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Competing interests statement The authors declare that they have no competing financial
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..............................................................
Demixing in simple fluids induced
by electric field gradients
Yoav Tsori,Franc¸ ois Tournilhac & Ludwik Leibler
Laboratoire Matie
`
re Molle &Chimie (UMR167 CNRS-ESPCI),Ecole Supe
´
rieure
de Physique et Chimie Industrielles,10 rue Vauquelin,75231 Paris CEDEX 05,
France
.............................................................................................................................................................................
Phase separation in liquid mixtures is mainly controlled by
temperature and pressure,but can also be influenced by gravita-
tional,magnetic or electric fields.However,the weak coupling
between such fields and concentration fluctuations limits this
effect to extreme conditions
1–3
.For example,mixing induced by
uniformelectric fields is detectable only at temperatures that are
within a few hundredths of degree or less of the phase transition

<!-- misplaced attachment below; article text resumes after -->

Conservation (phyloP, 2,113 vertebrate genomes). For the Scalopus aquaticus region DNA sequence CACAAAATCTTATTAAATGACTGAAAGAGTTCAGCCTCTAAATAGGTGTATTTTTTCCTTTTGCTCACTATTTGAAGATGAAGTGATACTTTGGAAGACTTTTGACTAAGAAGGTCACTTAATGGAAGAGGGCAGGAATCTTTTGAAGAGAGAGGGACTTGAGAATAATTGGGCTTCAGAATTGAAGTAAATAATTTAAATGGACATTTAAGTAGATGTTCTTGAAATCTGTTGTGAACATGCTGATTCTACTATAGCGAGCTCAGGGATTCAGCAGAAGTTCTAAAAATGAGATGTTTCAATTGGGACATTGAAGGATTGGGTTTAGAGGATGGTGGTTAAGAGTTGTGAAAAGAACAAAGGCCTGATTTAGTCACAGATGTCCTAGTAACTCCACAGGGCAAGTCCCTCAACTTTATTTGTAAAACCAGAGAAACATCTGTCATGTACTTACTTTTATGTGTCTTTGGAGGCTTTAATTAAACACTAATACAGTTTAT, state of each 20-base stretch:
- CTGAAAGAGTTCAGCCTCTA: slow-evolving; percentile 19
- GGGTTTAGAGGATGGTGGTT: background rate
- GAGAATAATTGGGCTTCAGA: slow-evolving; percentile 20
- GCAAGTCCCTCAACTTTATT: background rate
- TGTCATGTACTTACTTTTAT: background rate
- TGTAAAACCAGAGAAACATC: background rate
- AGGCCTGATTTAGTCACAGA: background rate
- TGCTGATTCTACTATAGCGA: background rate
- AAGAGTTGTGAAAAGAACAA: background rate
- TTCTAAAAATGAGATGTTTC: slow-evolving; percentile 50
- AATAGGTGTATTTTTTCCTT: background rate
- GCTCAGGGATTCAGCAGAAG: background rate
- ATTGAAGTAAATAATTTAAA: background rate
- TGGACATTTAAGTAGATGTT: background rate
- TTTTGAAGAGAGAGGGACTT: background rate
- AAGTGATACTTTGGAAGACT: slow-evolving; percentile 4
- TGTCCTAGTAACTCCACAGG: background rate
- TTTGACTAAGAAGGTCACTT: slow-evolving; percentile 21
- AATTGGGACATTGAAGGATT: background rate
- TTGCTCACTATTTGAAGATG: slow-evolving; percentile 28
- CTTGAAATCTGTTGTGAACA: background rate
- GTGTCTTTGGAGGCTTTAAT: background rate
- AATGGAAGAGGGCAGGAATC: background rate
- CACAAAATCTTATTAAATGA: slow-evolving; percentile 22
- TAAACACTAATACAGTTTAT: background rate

temperature of the systembeing studied
4–7
.Here we predict and
demonstrate that electric fields can control the phase separation
behaviour of mixtures of simple liquids under more practical
conditions,providedthat the fields are non-uniform.By applying
a voltage of 100 Vacross unevenly spaced electrodes about 50mm
apart,we can reversibly induce the demixing of paraffin and
silicone oil at 1 K above the phase transition temperature of the
mixture;when the field gradients are turned off,the mixture
becomes homogeneous again.This direct control over phase
separation behaviour depends on field intensity,with the elec-
trode geometry determining the length-scale of the effect.
We expect that this phenomenon will find a number of nano-
technological applications,particularly as it benefits from field
gradients near small conducting objects.
The driving force for separation in liquid mixtures is the
preference of constituent molecules to be in contact with their
own species
8
.At high temperatures,however,thermal agitation
dominates over enthalpic interactions,and mixing occurs.Figure 1a
shows the classic phase diagramof a binary mixture of two liquids,
A and B,with phase transition temperature,T
t
(blue curve),as a
function of the concentration of A (f;where 0,f,1).Above T
t